Industry Keywords Bury Your Resume

Aug 21 2012 in Featured, reCareered Blog, Resumes by Phil Rosenberg

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Quite often, during the Q & A portion of my complimentary Resume Revolution! webinar (register at, someone will ask …

“What keyword industry lists do you recommend?”

Candidates are often surprised when I answer this question with … None.

I don’t recommend any industry keyword lists.

Of course, the follow-up question is … “Why?”

I don’t recommend industry keyword lists because they don’t work. Good list, bad list, it doesn’t matter … because they don’t work.

Why would you want an industry keyword list in the first place?

We’ve been taught to take the easy way out in job search … because the easy way used to work. When there were candidate shortages, there was so much low hanging fruit that the easy way worked. While a more targeted job search approach might lead to a better job, the easy way still would lead to a job.

I did the same thing, back in my misguided youth, before a mentor showed me how the traditional easy methods of job search no longer worked.

Most candidates want to treat job search like a headache – take a pill and your problems will be solved. Use the words from an industry key word list and your job search problems will be solved also.

It’s impossible for industry key word lists to help your job search

You can find dozens of industry key word lists, by Googling your industry (or job function) plus the phrase “key word list”. It doesn’t take a guru of job search to tell you this … it’s pretty obvious.

What’s not so obvious is that using industry keyword lists to help construct your resume is a ticket on the express train to the bottom of an employer’s Applicant Tracking System (ATS).

If you’re interested in a sure-fire way to remain buried in an employer’s ATS, using industry key words is a great way to get there, However, if you’re interested in having your resume read or being selected for an interview, industry keyword lists won’t help you get there … they’ll actually hurt your chances.

This is counter intuitive for most job seekers, who have been led to believe that there’s one single magical list … if only they could get their hands on this mythical list, their job search problems would be solved.

It’s a fairy tale.

Think about this for a moment and you’ll realize why no single keyword list could exist that will get your resume read, or even increase the chances that your resume will be read.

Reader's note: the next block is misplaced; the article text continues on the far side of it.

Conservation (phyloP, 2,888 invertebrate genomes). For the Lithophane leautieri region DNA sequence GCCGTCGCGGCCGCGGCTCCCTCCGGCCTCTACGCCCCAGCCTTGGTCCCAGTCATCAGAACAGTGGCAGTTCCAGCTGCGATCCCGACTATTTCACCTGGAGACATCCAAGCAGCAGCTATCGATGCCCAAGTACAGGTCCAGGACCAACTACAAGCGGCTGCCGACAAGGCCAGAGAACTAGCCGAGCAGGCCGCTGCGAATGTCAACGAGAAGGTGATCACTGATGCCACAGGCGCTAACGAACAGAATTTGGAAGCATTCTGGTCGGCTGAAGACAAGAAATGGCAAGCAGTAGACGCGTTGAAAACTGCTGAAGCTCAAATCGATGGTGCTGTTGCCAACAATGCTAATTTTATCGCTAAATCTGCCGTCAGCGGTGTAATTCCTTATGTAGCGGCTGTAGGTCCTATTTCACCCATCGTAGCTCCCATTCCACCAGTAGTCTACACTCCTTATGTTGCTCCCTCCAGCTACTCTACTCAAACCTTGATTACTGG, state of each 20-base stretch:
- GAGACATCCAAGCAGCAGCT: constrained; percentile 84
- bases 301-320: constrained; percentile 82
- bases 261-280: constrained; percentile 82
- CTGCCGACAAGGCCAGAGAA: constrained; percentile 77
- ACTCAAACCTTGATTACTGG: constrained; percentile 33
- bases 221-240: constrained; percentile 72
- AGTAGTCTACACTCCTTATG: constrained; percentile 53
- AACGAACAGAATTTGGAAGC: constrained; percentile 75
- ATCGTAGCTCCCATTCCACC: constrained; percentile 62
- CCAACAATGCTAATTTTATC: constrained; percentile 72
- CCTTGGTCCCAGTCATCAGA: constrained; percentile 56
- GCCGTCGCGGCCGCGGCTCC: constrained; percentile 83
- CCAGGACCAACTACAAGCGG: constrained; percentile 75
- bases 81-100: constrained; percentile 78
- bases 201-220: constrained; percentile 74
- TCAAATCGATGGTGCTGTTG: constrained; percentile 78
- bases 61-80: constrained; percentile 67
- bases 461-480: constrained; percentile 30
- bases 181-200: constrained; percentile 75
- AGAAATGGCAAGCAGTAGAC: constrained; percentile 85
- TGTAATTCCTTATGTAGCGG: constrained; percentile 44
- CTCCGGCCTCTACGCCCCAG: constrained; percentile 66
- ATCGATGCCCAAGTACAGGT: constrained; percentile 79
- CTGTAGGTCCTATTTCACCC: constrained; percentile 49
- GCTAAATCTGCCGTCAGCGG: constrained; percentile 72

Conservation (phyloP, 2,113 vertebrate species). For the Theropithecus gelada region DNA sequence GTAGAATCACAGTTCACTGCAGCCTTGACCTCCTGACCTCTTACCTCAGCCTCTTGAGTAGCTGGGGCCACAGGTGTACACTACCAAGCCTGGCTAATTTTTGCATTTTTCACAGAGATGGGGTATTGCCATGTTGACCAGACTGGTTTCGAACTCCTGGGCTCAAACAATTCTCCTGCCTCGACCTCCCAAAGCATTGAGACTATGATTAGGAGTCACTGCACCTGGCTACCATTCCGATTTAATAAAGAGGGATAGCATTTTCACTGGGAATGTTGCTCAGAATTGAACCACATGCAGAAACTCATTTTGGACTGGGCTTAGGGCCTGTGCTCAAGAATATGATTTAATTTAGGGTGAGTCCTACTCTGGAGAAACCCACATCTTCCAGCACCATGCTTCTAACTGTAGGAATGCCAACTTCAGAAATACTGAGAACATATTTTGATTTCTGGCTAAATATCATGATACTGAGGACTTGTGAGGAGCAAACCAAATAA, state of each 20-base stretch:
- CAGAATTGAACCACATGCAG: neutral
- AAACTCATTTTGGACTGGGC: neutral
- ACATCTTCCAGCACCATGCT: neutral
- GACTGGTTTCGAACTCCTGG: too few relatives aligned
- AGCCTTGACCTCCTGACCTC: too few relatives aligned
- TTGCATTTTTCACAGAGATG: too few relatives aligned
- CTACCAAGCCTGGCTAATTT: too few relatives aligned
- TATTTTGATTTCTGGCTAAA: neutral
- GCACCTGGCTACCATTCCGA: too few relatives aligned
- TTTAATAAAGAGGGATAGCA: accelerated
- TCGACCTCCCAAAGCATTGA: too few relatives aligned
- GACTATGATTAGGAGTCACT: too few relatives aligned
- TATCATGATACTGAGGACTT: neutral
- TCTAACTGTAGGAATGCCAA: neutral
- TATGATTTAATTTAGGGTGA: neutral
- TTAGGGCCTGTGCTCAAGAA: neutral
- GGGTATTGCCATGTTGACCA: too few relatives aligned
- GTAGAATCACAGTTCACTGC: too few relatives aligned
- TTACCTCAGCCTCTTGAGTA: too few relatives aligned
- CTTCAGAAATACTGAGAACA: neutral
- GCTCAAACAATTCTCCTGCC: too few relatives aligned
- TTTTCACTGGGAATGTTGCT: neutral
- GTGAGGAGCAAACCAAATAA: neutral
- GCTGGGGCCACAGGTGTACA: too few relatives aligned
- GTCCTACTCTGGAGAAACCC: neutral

If you’ve read earlier articles I’ve written about hiring processes, you may remember hearing me talk about how recruiters, HR reps, and small company admins search Applicant Tracking Systems. They’ve been taught to include 7 – 10 criteria in their searches, to get a very short list (about 50 or so) of resumes to look at.

ATS’ aren’t sophisticated enough to search for synonyms … they search for exact matches of individual words and phrases. This means that your resume has to match all of the 7 – 10 keywords exactly, in order to make the list. Even if that HR rep is lazy and only searching 7 keywords, the odds that they will be searching for 7 criteria that exactly match works on your list is somewhere between slim and none … and slim just left town.

Somehow, we’ve gotten it into our heads that recruiters, HR reps and small company admins use that very same mythical list to choose search criteria. That’s just a ludicrous idea.

Warning for parents with young children – make sure your kids can’t read this: The belief that there’s a magical keyword list that all (or most) companies use is like believing that Santa Claus has a delivery list of presents for billions of children worldwide, who were nice rather than naughty. A charming children’s story that anyone over the age of 10 realizes is just impossible.

Sorry folks, for having you lose another little bit of your innocence.

Each company has its own unique language, jargon, titles, measurements, metrics – they use different words and phrases to describe similar business issues. This unique internal language is part of the company’s unique culture. At the same time, each hiring manager has unique problems, challenges, roadblocks and goals. To complicate things even further, each hiring manager has individual priorities.

Even for the exact same job titles, different hiring managers need different things – there’s no single list. At the annual convention for Accounting Managers, there’s no special committee to decide which keywords they will all use to search for accountants, so they can create a keyword list to post online.

Instead, each company has their own unique set of keywords for each position, that HR reps and recruiters use as search criteria.

You won’t find these words on any list … there’s only one way to find them.

… by talking to people inside your target company, taking note of not only problems and priorities, but also of the language that they use to describe hiring manager problems and priorities.

It’s not the easy way out … but it sure is much more effective than assuming that there’s one magic keyword list that works for all employers.


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Author: Phil Rosenberg

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